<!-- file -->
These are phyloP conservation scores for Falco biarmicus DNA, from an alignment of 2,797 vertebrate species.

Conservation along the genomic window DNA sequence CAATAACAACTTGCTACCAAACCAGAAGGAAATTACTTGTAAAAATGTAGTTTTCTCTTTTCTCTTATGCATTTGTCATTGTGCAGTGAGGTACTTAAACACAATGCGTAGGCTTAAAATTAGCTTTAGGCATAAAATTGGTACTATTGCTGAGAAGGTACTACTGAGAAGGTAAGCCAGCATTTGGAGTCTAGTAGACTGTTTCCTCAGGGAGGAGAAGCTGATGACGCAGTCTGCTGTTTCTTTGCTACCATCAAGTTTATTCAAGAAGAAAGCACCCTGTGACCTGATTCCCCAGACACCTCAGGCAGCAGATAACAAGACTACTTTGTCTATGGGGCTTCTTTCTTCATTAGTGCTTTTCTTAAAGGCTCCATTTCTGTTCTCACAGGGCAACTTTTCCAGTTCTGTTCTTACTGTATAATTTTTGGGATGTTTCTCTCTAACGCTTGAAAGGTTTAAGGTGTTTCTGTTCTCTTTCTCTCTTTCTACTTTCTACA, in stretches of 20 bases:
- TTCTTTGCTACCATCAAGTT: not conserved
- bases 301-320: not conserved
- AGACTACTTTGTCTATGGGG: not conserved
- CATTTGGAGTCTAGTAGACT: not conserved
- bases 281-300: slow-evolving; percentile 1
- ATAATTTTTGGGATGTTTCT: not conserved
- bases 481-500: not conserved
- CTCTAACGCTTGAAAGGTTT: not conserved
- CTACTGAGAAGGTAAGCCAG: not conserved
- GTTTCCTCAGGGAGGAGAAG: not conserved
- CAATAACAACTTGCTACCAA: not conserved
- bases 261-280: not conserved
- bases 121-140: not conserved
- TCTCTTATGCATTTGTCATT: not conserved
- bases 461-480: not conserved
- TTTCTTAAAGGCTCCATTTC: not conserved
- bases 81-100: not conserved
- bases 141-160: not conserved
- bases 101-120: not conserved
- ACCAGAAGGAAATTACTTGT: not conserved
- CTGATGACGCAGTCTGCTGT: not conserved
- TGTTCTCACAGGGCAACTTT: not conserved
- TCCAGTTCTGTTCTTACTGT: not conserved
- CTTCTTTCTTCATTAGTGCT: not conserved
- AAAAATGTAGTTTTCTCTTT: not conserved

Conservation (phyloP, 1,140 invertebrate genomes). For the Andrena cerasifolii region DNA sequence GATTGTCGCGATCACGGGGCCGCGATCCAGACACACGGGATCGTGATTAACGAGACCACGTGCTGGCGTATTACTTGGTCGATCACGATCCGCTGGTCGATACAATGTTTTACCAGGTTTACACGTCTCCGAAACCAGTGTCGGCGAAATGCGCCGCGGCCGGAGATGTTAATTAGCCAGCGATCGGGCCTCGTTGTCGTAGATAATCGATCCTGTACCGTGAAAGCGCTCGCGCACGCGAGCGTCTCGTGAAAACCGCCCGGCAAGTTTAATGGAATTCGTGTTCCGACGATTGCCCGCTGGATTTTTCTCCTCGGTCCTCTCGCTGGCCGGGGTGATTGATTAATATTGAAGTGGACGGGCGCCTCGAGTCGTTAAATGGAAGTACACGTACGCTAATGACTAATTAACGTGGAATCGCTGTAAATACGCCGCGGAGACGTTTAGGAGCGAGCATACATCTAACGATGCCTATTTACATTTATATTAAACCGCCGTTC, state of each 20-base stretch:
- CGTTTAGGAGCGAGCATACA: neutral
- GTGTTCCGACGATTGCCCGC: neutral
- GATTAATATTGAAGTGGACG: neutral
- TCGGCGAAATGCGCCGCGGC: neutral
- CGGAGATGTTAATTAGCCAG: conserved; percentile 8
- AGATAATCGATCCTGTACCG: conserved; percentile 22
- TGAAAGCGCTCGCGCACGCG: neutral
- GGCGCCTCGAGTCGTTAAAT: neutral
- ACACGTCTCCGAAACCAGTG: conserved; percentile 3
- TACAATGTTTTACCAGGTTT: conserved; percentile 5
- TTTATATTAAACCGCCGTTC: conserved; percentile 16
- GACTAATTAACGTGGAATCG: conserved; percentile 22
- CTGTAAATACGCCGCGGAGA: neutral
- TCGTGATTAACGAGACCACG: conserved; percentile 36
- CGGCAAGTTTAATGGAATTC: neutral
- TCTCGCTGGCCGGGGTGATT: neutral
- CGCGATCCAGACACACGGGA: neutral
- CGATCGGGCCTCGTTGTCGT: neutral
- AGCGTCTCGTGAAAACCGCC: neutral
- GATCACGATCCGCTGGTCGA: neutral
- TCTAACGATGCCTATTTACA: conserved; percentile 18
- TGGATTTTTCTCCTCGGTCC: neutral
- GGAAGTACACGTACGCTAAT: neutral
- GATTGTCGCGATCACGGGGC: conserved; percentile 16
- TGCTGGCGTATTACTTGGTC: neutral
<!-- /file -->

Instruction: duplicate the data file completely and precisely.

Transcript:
These are phyloP conservation scores for Falco biarmicus DNA, from an alignment of 2,797 vertebrate species.

Conservation along the genomic window DNA sequence CAATAACAACTTGCTACCAAACCAGAAGGAAATTACTTGTAAAAATGTAGTTTTCTCTTTTCTCTTATGCATTTGTCATTGTGCAGTGAGGTACTTAAACACAATGCGTAGGCTTAAAATTAGCTTTAGGCATAAAATTGGTACTATTGCTGAGAAGGTACTACTGAGAAGGTAAGCCAGCATTTGGAGTCTAGTAGACTGTTTCCTCAGGGAGGAGAAGCTGATGACGCAGTCTGCTGTTTCTTTGCTACCATCAAGTTTATTCAAGAAGAAAGCACCCTGTGACCTGATTCCCCAGACACCTCAGGCAGCAGATAACAAGACTACTTTGTCTATGGGGCTTCTTTCTTCATTAGTGCTTTTCTTAAAGGCTCCATTTCTGTTCTCACAGGGCAACTTTTCCAGTTCTGTTCTTACTGTATAATTTTTGGGATGTTTCTCTCTAACGCTTGAAAGGTTTAAGGTGTTTCTGTTCTCTTTCTCTCTTTCTACTTTCTACA, in stretches of 20 bases:
- TTCTTTGCTACCATCAAGTT: not conserved
- bases 301-320: not conserved
- AGACTACTTTGTCTATGGGG: not conserved
- CATTTGGAGTCTAGTAGACT: not conserved
- bases 281-300: slow-evolving; percentile 1
- ATAATTTTTGGGATGTTTCT: not conserved
- bases 481-500: not conserved
- CTCTAACGCTTGAAAGGTTT: not conserved
- CTACTGAGAAGGTAAGCCAG: not conserved
- GTTTCCTCAGGGAGGAGAAG: not conserved
- CAATAACAACTTGCTACCAA: not conserved
- bases 261-280: not conserved
- bases 121-140: not conserved
- TCTCTTATGCATTTGTCATT: not conserved
- bases 461-480: not conserved
- TTTCTTAAAGGCTCCATTTC: not conserved
- bases 81-100: not conserved
- bases 141-160: not conserved
- bases 101-120: not conserved
- ACCAGAAGGAAATTACTTGT: not conserved
- CTGATGACGCAGTCTGCTGT: not conserved
- TGTTCTCACAGGGCAACTTT: not conserved
- TCCAGTTCTGTTCTTACTGT: not conserved
- CTTCTTTCTTCATTAGTGCT: not conserved
- AAAAATGTAGTTTTCTCTTT: not conserved

Conservation (phyloP, 1,140 invertebrate genomes). For the Andrena cerasifolii region DNA sequence GATTGTCGCGATCACGGGGCCGCGATCCAGACACACGGGATCGTGATTAACGAGACCACGTGCTGGCGTATTACTTGGTCGATCACGATCCGCTGGTCGATACAATGTTTTACCAGGTTTACACGTCTCCGAAACCAGTGTCGGCGAAATGCGCCGCGGCCGGAGATGTTAATTAGCCAGCGATCGGGCCTCGTTGTCGTAGATAATCGATCCTGTACCGTGAAAGCGCTCGCGCACGCGAGCGTCTCGTGAAAACCGCCCGGCAAGTTTAATGGAATTCGTGTTCCGACGATTGCCCGCTGGATTTTTCTCCTCGGTCCTCTCGCTGGCCGGGGTGATTGATTAATATTGAAGTGGACGGGCGCCTCGAGTCGTTAAATGGAAGTACACGTACGCTAATGACTAATTAACGTGGAATCGCTGTAAATACGCCGCGGAGACGTTTAGGAGCGAGCATACATCTAACGATGCCTATTTACATTTATATTAAACCGCCGTTC, state of each 20-base stretch:
- CGTTTAGGAGCGAGCATACA: neutral
- GTGTTCCGACGATTGCCCGC: neutral
- GATTAATATTGAAGTGGACG: neutral
- TCGGCGAAATGCGCCGCGGC: neutral
- CGGAGATGTTAATTAGCCAG: conserved; percentile 8
- AGATAATCGATCCTGTACCG: conserved; percentile 22
- TGAAAGCGCTCGCGCACGCG: neutral
- GGCGCCTCGAGTCGTTAAAT: neutral
- ACACGTCTCCGAAACCAGTG: conserved; percentile 3
- TACAATGTTTTACCAGGTTT: conserved; percentile 5
- TTTATATTAAACCGCCGTTC: conserved; percentile 16
- GACTAATTAACGTGGAATCG: conserved; percentile 22
- CTGTAAATACGCCGCGGAGA: neutral
- TCGTGATTAACGAGACCACG: conserved; percentile 36
- CGGCAAGTTTAATGGAATTC: neutral
- TCTCGCTGGCCGGGGTGATT: neutral
- CGCGATCCAGACACACGGGA: neutral
- CGATCGGGCCTCGTTGTCGT: neutral
- AGCGTCTCGTGAAAACCGCC: neutral
- GATCACGATCCGCTGGTCGA: neutral
- TCTAACGATGCCTATTTACA: conserved; percentile 18
- TGGATTTTTCTCCTCGGTCC: neutral
- GGAAGTACACGTACGCTAAT: neutral
- GATTGTCGCGATCACGGGGC: conserved; percentile 16
- TGCTGGCGTATTACTTGGTC: neutral